How to choose the best omega 3 supplement?
Updated: Jan 18
Omega-3 is one of our favourite supplements- how to choose the best Omega-3?
Strolling through the aisles of a pharmacy, by the word of mouth in your neighbourhood: Omega-3 is no stranger to all. You know, the good stuffs in the fish that is so good for you. It is true. But how good it is? With a wide range of Omega 3 brands on the market, how do we choose? By Brand? Or by knowing the crucial information to make the good choice?
Why take Omega-3?
Before deciding taking omega-3, let’s learn more in depth about Omega-3 fatty acids.
Omega-3 fatty acids are essential for our survival but cannot be produced by our bodies, thus, we depend on consuming them through foods like salmon, mackerel and herring. Two portions of fish are recommended to covers your needs for Omega-3 fish oil. However, this is simply not possible for many people and it can sometimes be challenging to maintain this intake throughout the year. Research has showed that 80% of Australians do not consume sufficient amounts of omega-3 through their diet (1), thus, taking supplements can help fuel your body with all it needs, and a good alternative for those who does not like the smell or taste of seafood.
Omega-3 fatty acids are part of our cell membranes and have many other important functions in our bodies, including the immune system and heart. Omega-3 also helps in providing positive impact on mood and cognitive function, boosting the cell membrane and making your skin and hair look healthy and hydrated.
Fatty acids forms in Omega-3
Omega-3 fatty acids come in a few different forms, the 3 most important are EPA (eicosapentaenoic acid), DHA (docosahexaenoic acid) and ALA (alpha-linolenic acid).
EPA is a 20-carbon long omega 3 fatty acid with the main function to produce chemicals called eicosanoids that reduce inflammation. Whilst DHA is a 22-carbon fatty acid that makes up about 8% of brain weight and contributes to brain development and function. The 18-carbon fatty acid (ALA) can be converted into EPA and DHA, which benefit the heart, immune system and nervous system. EPA and DHA are found in fish and other seafood while ALA is found mainly in plant oils such as flaxseed, soybean, and canola oils.
Chemical structure of fatty acids in Omega-3 (Adapted from: Roke 2017 (2))
3 Key ways to buy a good omega-3 supplement
1. Which fatty acids the supplement contains?
Not all fats are created equal. The contents of the oil greatly matter and influence the health benefits it has. The fatty acids that yield the greatest benefits for you and support your body system is EPA and DHA.
2. Which form is the fatty acids?
The natural form of fatty acids in most plants and animals are called triglycerides (TG). However, the natural forms only contain very low amount of DHA/EPA. Another form that is commonly found in most fish oils in the market is ethyl esters (EE), where the fatty acids are connected to ethanol molecules which makes them distillable at lower temperatures and therefore can reduce the production costs and concentrate DHA/EPA in a higher concentration. However, the EE form of fish oil is not as easily absorbed into our body and is more prone to oxidation and rancidity than the TG form- bringing harm to our body as it can damage our cells. However, EE forms can be re-esterified into TG form, bringing the maximum positive impact on our metabolism. Such processing can increase the concentration of EPA and DHA up to 50 – 90%, increasing its efficiency.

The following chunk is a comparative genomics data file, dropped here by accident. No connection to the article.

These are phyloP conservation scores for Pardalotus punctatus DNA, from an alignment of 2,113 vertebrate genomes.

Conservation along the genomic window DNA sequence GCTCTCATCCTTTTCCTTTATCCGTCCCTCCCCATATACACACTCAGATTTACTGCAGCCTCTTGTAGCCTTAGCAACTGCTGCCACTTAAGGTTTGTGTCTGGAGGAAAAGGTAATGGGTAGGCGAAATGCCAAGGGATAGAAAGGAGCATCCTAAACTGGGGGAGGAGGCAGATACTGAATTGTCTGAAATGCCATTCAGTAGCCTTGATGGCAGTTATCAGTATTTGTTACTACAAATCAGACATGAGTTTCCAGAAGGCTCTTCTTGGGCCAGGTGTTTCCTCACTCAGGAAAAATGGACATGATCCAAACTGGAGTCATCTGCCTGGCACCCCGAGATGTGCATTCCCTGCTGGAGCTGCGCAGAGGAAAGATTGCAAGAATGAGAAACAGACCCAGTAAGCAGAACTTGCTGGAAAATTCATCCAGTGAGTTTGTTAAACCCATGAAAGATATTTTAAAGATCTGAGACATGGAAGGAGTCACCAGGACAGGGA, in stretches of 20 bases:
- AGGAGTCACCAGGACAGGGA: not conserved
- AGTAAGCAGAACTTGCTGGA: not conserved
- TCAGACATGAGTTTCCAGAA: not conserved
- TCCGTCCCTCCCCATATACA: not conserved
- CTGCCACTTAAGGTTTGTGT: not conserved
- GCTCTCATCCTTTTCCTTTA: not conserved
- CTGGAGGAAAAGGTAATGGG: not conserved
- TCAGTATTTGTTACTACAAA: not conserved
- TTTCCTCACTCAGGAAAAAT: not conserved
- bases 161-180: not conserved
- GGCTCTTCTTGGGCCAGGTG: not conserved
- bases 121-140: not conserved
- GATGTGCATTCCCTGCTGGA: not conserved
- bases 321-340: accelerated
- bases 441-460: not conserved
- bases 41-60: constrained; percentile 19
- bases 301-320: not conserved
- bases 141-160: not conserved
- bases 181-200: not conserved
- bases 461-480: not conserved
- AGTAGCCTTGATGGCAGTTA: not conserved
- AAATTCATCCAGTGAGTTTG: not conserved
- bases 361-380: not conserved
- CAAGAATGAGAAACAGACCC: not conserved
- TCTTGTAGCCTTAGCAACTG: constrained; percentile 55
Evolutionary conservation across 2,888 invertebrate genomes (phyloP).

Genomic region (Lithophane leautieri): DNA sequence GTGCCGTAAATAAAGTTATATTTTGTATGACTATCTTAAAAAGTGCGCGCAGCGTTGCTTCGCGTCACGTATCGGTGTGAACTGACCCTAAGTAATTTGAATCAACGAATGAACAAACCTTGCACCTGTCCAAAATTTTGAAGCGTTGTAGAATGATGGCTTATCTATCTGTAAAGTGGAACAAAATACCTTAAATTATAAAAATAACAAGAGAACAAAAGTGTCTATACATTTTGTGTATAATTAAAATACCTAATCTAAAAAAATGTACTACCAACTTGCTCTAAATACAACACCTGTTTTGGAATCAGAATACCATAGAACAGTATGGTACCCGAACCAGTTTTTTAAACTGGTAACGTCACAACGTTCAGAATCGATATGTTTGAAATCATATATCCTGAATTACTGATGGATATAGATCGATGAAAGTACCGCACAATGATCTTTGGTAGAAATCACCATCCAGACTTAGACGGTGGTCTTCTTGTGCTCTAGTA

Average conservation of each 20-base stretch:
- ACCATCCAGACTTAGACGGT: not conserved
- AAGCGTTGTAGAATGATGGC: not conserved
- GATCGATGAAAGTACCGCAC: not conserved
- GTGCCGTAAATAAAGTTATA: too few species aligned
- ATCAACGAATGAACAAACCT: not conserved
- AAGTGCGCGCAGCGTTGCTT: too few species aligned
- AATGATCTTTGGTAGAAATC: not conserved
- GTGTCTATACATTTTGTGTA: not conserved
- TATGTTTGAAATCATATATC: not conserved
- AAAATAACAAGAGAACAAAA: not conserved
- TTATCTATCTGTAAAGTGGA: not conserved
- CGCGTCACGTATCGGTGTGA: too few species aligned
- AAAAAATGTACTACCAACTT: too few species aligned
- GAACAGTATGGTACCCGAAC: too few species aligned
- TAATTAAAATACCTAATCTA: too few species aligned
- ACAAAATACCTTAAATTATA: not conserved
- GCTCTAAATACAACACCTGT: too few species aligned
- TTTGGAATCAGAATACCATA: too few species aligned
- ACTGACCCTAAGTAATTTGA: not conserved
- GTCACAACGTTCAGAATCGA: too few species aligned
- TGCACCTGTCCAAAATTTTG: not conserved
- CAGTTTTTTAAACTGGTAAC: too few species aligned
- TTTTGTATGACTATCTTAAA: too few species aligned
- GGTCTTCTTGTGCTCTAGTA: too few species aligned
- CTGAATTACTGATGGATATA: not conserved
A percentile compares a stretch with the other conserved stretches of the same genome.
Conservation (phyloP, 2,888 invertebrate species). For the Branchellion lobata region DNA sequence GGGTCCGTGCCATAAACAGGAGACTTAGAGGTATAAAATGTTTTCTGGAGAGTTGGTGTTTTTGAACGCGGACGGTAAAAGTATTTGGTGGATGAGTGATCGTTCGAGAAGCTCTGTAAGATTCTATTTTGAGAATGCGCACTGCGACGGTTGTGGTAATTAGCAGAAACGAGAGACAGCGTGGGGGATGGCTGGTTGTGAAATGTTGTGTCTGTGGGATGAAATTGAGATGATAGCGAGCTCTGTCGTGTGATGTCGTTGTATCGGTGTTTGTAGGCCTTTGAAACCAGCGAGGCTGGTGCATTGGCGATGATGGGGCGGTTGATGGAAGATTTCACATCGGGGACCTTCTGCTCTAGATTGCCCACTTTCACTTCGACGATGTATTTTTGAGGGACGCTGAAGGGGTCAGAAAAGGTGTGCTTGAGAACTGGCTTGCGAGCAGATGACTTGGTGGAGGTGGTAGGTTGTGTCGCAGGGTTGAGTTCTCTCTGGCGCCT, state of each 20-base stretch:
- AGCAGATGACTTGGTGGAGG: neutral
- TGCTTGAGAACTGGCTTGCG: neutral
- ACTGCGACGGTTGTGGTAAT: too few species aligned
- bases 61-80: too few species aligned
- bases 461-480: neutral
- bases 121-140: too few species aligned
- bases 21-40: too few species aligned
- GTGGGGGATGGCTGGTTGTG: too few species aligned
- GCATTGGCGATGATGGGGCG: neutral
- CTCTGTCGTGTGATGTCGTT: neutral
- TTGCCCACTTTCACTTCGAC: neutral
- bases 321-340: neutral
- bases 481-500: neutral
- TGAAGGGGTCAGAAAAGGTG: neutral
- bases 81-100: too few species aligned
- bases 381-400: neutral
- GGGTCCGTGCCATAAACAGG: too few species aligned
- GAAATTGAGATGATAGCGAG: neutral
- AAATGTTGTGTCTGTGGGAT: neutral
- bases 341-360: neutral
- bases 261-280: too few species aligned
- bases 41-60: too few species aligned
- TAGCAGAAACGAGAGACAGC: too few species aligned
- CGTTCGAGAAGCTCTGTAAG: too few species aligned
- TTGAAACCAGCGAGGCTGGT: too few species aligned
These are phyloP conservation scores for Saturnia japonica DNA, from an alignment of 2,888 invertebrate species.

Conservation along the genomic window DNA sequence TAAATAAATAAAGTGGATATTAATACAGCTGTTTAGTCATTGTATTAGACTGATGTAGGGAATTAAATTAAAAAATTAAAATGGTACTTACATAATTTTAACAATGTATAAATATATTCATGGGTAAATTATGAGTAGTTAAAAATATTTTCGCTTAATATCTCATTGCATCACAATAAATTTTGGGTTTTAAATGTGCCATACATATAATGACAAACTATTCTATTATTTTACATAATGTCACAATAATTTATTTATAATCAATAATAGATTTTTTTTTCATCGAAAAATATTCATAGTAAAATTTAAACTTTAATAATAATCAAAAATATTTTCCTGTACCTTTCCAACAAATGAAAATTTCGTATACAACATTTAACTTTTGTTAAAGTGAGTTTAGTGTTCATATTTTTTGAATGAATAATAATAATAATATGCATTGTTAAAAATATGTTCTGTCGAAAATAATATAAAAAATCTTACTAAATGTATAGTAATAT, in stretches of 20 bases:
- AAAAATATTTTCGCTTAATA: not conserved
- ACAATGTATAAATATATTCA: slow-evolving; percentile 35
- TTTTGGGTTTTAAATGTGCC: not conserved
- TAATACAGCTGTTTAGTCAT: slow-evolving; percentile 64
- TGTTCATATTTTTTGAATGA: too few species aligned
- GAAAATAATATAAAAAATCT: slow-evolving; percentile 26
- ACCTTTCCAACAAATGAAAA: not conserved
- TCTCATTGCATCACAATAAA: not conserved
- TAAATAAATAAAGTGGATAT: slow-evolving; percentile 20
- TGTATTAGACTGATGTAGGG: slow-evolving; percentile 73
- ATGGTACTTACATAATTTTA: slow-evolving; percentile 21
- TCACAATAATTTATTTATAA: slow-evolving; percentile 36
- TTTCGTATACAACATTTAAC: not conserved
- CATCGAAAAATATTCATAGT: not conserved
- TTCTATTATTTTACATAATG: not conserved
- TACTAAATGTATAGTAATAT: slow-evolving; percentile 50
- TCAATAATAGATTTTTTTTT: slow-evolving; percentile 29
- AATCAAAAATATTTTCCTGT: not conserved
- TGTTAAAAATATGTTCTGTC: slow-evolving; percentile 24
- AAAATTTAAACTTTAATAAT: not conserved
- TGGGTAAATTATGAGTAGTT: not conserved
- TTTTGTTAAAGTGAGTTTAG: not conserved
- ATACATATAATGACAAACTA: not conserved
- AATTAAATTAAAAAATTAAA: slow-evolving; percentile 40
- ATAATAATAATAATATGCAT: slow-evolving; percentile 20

3. Total oxidation levels in Omega 3 (TOTOX levels)
As oxidation occurs, the content of EPA and DHA also decreases. Furthermore, excessively oxidized lipids can be harmful to consume. Thus, total oxidation values is essential to determine the freshness of an omega-3 fish oil. Peroxide and anisidine measurements provide a quantifiable indication of byproducts that exist when oils break down and oxidize. And the TOTOX value, by calculating the peroxide and anisidine measurements, provides a clearer picture of the freshness level of oil. GOED (Global organization of EPA and DHA) recommends an upper limit peroxide value of 5 mEq/kg and anisidine value of 20 mEq/kg (3).
It is worthwhile to invest in high quality Omega-3 fish oil supplements and know how to choose what’s best for you.
1. Meyer BJ. Australians are not Meeting the Recommended Intakes for Omega-3 Long Chain Polyunsaturated Fatty Acids: Results of an Analysis from the 2011-2012 National Nutrition and Physical Activity Survey. Nutrients. 2016 Feb 24;8(3):111. doi: 10.3390/nu8030111. PMID: 26927162; PMCID: PMC4808841.
2. Roke K. Exploration of the perceived and actual benefits of omega-3 fatty acids and the impact of FADS1 and FADS2 genetic information on dietary intake and blood levels of EPA and DHA. Appl Physiol Nutr Metab. 2017 Mar;42(3):333. doi: 10.1139/apnm-2016-0700. Epub 2017 Feb 10. PMID: 28186827.
3. Oxidation in Omega-3 oils: An overview. GOED Omega-3. https://goedomega3.com/storage/app/media/scientific-reports/Oxidation%20in%20Omega-3%20Oils_%20An%20Overview.pdf